When John Rawls, leading political philosopher and Fulbright Fellow at Christ Church, Oxford, died in 2002, the Guardian’s obituary had this to say about his most important book, A Theory of Justice: “At heart, A Theory of Justice is concerned with what its author called the classical problems of modern political theory – problems about the grounds of basic civil liberties, the limits of political obligation, and the justice of economic and other inequalities.”

Major topics indeed. But material for a musical? Three Oxford students, Eylon Aslan-Levy, Ramin Sabi and Tommy Peto thought the idea could possibly have legs.

“We started playing around with a couple of tunes on the piano, and having some ideas about the plot,” Eylon explains when he and Tommy meet me at the Turl Street Kitchen. “We knew from very early on that we wanted a barbershop quartet, and a rap battle between [philosophers] Thomas Hobbes and John Locke. But could we pull it off, would a musical about philosophy really work?”

Doubts overcome, the trio was soon sucked into the subject matter. But to many people, surely, philosophy simply means a dry academic book containing acres of footnotes? “Some of it has got more exciting recently,” Tommy laughs. “Certainly when you’ve got people rapping about with it, there’s fewer footnotes and more foot tapping!”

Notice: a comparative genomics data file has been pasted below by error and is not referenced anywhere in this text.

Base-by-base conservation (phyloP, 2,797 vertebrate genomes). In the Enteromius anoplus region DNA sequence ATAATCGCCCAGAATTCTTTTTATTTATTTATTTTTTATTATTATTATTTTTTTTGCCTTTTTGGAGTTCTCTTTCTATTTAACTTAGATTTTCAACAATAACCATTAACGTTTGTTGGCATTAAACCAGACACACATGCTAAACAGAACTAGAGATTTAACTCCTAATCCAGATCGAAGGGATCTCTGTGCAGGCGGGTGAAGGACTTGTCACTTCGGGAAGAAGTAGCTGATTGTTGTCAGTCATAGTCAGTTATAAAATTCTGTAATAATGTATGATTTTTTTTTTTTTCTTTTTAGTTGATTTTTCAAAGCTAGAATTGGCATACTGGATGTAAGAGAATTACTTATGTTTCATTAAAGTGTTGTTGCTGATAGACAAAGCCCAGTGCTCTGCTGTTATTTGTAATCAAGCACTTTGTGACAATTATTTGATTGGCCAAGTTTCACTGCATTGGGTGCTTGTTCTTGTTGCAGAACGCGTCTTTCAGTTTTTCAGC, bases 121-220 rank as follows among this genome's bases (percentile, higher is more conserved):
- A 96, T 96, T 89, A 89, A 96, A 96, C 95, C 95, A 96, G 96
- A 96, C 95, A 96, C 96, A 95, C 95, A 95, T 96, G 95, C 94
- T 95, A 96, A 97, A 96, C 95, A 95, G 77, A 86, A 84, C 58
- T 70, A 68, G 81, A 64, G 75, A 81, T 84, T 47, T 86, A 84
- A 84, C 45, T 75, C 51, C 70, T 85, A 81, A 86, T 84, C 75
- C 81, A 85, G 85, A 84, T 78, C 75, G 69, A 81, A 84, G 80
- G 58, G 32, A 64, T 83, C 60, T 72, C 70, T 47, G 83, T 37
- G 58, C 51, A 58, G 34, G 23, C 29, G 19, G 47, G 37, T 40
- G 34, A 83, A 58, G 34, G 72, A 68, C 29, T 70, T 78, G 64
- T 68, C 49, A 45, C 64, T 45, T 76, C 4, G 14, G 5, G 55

“That’s where a lot of the humour comes in the show,” Eylon adds. “It’s very irreverent and self-deprecating: we’ve added Broadway-type musical numbers to bring that out. We’ve written a parody of Broadway musicals, but about philosophers: they do explain about philosophy along the way, but you don’t need to understand that to enjoy the show. There’s a hero yearning for recognition, there’s a villain and his accomplice, and there’s a love interest. But people who know about political philosophy will get a couple of laughs on top of that.”

“Most of our cast aren’t political philosophers,” Tommy says. “They’re mainly English students, or studying languages. When we did the read-through, they all laughed, which was a bit of a relief to us writers.”

Besides being one of the writers, Tommy is also appearing on stage: “I’m playing Karl Marx. “He’s a slightly crazy, homeless man. He goes around shouting that the end is nigh. “He comes across a bemused John Rawls, who doesn’t quite know how to react to him. We’re also featuring Jean-Jacques Rousseau, who tries to chat up a beautiful student, Fairness.”

None of the writers has any previous experience of musicals, although, Eylon says with great enthusiasm: “Writing a musical has always been on my list of 100 things to do before I die: it’s always been a dream.” How did they go about constructing the score?

“Mostly we worked with Ramin sitting at the piano,” Eylon replies. “We would play around with some ideas, and think what we wanted the tunes to sound like. Very often the music sprang out of the philosophy itself. For instance, the first line of Jean-Jacques Rousseau’s The Social Contract: ‘Man was born free, but everywhere he’s in chains’. We listened to the rhythm of that [here Eylon bursts into song to the slight surprise of students drinking coffee around us] and the tune just came. We very much found we had to write the music and the words together. We’ve used a whole range of musical styles.”

At this point it’s time for the writers to set off for the cinema – to see the musical of the moment; Les Misérables. “Here’s to A Theory of Justice running for 27 years in the West End like Les Mis,” Eylon says. “One can but hope!” Meanwhile, he adds, tickets for Justice are going fast here in Oxford.

O’Reilly Theatre, Keble College, Oxford January 30 until February 2 Tickets: atojtm.com